He thanks the wisdom of fishermen’s gear as he wades into a street-turned-river, teeming cocoa-brown with that heady aroma of moving earth, aiming for what looks like a good shot of a kitten clinging to a forked branch caught momentarily around the pole of a stop sign. From the roar of rushing water, a cop’s voice barks through, telling him to get the hell out of there. But he doesn’t listen. Just smirks: you do your job and I’ll do mine. Damn, the shot is perfect. Distressed little thing, eyes huge, fur matted. He raises the viewfinder to his eye, already seeing it on the cover of the next brochure, on the home page of the website. Something scrabbles beneath his feet and in the next second he’s off them, and in the sudden movement bobbles the camera, his hands lunging for it like a juggler in a strong wind. A curse is the last thing that leaves his lips as the current sweeps him away, bashing his head into a concrete retaining wall before carrying him downriver. The kitten, finding purchase in his stout back, plunges in her claws and rides his inert body to safety.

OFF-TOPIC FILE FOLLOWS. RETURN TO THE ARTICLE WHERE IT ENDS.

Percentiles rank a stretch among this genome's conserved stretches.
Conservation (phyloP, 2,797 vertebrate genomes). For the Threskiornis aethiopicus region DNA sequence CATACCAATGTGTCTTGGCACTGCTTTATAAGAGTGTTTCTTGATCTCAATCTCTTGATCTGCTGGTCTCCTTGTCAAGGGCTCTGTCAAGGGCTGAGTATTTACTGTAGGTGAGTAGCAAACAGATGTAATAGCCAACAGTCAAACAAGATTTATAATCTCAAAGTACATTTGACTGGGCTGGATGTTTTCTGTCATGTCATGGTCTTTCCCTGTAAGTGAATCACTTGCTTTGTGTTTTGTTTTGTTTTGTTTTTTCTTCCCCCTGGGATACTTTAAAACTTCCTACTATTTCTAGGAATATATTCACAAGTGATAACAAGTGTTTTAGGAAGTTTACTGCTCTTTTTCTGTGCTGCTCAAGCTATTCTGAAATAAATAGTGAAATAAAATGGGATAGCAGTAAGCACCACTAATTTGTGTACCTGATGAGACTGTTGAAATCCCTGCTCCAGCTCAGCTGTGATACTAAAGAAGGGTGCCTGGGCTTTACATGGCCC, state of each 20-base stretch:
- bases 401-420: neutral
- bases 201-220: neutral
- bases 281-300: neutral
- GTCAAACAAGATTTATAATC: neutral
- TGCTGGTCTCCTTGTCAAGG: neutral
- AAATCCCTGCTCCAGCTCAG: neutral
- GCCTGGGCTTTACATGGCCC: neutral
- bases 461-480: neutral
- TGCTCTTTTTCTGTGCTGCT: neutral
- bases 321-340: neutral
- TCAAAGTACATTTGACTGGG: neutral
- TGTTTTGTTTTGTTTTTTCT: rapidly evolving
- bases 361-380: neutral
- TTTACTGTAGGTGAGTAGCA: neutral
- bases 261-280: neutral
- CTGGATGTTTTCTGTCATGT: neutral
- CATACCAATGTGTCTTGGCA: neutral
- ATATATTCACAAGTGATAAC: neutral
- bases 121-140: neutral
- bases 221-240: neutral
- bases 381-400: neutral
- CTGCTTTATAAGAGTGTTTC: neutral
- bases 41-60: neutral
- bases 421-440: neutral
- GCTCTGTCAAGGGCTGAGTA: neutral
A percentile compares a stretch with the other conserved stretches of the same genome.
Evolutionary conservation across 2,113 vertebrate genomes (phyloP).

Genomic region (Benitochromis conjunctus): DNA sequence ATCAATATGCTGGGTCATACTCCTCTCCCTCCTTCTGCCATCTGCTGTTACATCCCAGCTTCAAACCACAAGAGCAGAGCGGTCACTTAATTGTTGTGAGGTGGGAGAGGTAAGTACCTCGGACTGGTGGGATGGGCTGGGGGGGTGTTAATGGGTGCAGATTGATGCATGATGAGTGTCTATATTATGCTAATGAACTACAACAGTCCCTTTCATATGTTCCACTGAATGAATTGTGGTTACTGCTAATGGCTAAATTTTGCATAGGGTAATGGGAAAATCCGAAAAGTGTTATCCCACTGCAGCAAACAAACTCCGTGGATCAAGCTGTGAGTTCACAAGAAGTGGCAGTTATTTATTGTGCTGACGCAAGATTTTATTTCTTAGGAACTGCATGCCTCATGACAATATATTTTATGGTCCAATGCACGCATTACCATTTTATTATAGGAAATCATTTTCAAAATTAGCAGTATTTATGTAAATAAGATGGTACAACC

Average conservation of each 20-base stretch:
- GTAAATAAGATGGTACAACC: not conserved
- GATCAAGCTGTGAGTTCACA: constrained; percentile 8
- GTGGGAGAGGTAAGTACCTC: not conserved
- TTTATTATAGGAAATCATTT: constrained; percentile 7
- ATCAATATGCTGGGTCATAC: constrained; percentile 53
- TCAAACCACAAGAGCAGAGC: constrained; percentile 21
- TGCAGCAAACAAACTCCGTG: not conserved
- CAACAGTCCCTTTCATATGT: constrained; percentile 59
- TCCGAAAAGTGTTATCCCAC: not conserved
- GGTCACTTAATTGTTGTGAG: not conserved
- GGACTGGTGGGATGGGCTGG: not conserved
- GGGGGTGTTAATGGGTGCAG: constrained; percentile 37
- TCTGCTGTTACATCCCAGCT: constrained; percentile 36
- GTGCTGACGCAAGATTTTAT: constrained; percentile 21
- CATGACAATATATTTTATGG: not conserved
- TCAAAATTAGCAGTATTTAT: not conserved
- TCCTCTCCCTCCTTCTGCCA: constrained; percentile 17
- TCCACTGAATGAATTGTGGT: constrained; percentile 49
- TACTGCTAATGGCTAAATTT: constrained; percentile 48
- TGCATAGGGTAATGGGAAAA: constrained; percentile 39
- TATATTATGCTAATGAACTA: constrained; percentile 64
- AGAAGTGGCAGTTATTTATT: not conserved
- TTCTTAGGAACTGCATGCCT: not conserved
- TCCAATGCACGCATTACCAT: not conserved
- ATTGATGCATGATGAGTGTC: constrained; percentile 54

Advertisements

Author: laurieboris

Writer, editor, proofreader, stand-up comedian in another life.

24 thoughts on “Two Minutes Go ROAD TRIP!”

      1. Totally agree. The beginning description is so powerful, but pulling out the claws at the end is inspired.

  1. Also slightly longer than 2 minutes here.

    God, he hated funerals. His first stop when he got to his mother’s now empty house was the bottle of Jack Daniels kept on the top shelf in the kitchen, behind the collection of cobalt glue glasses and vases. He knew it was there because he put it there some fifteen years earlier, on New Year’s Eve, when both he and his mother decided they’d had enough.

    That night. That New Year’s Eve. He’d never seen his mother have more than a single glass of wine before that night, nor after, but something made him stop at the liquor store and pick up a bottle of brandy, a bottle of champagne, and a bottle of Jack Daniels as the first flakes of what promised to be a Nebraska blizzard fell.
    The year had been hell. His father was in the hospital for most of it, and running the farm fell to his wife and his bookworm son. No matter what they did, his father didn’t approve.

    They were too slow to plant, too early to harvest, wasted money on tractor fuel when they tilled the ground unnecessarily. They didn’t fluff his pillow right, they didn’t bring him the right magazines and books, and they failed to bring him the Camel cigarettes he craved.